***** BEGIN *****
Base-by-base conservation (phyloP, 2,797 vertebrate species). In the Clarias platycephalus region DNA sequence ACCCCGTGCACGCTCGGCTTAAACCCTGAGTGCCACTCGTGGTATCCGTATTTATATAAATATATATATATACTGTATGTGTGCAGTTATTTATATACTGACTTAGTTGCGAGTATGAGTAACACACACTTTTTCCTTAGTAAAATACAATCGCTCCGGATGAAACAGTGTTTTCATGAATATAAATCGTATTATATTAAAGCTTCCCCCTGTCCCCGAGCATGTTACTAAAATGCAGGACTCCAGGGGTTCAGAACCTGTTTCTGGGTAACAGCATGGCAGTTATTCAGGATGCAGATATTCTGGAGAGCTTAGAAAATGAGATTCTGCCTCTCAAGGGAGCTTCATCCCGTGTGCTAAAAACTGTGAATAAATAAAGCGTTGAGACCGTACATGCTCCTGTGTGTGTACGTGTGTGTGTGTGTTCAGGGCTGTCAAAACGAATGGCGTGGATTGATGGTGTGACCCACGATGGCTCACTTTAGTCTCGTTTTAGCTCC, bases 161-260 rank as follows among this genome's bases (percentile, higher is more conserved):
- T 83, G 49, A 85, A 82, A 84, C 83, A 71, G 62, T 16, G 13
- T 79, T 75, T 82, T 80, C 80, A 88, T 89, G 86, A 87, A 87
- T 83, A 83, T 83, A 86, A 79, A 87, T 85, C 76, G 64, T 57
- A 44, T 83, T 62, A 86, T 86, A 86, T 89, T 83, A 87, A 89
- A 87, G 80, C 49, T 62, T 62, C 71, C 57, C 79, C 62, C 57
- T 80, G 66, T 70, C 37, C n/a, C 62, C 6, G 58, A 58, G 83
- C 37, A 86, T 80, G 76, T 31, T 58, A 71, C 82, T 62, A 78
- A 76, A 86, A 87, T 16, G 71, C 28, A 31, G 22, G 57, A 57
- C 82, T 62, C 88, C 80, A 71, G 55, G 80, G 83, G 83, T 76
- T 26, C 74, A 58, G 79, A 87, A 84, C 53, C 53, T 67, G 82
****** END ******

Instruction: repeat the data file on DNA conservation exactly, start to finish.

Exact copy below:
Base-by-base conservation (phyloP, 2,797 vertebrate species). In the Clarias platycephalus region DNA sequence ACCCCGTGCACGCTCGGCTTAAACCCTGAGTGCCACTCGTGGTATCCGTATTTATATAAATATATATATATACTGTATGTGTGCAGTTATTTATATACTGACTTAGTTGCGAGTATGAGTAACACACACTTTTTCCTTAGTAAAATACAATCGCTCCGGATGAAACAGTGTTTTCATGAATATAAATCGTATTATATTAAAGCTTCCCCCTGTCCCCGAGCATGTTACTAAAATGCAGGACTCCAGGGGTTCAGAACCTGTTTCTGGGTAACAGCATGGCAGTTATTCAGGATGCAGATATTCTGGAGAGCTTAGAAAATGAGATTCTGCCTCTCAAGGGAGCTTCATCCCGTGTGCTAAAAACTGTGAATAAATAAAGCGTTGAGACCGTACATGCTCCTGTGTGTGTACGTGTGTGTGTGTGTTCAGGGCTGTCAAAACGAATGGCGTGGATTGATGGTGTGACCCACGATGGCTCACTTTAGTCTCGTTTTAGCTCC, bases 161-260 rank as follows among this genome's bases (percentile, higher is more conserved):
- T 83, G 49, A 85, A 82, A 84, C 83, A 71, G 62, T 16, G 13
- T 79, T 75, T 82, T 80, C 80, A 88, T 89, G 86, A 87, A 87
- T 83, A 83, T 83, A 86, A 79, A 87, T 85, C 76, G 64, T 57
- A 44, T 83, T 62, A 86, T 86, A 86, T 89, T 83, A 87, A 89
- A 87, G 80, C 49, T 62, T 62, C 71, C 57, C 79, C 62, C 57
- T 80, G 66, T 70, C 37, C n/a, C 62, C 6, G 58, A 58, G 83
- C 37, A 86, T 80, G 76, T 31, T 58, A 71, C 82, T 62, A 78
- A 76, A 86, A 87, T 16, G 71, C 28, A 31, G 22, G 57, A 57
- C 82, T 62, C 88, C 80, A 71, G 55, G 80, G 83, G 83, T 76
- T 26, C 74, A 58, G 79, A 87, A 84, C 53, C 53, T 67, G 82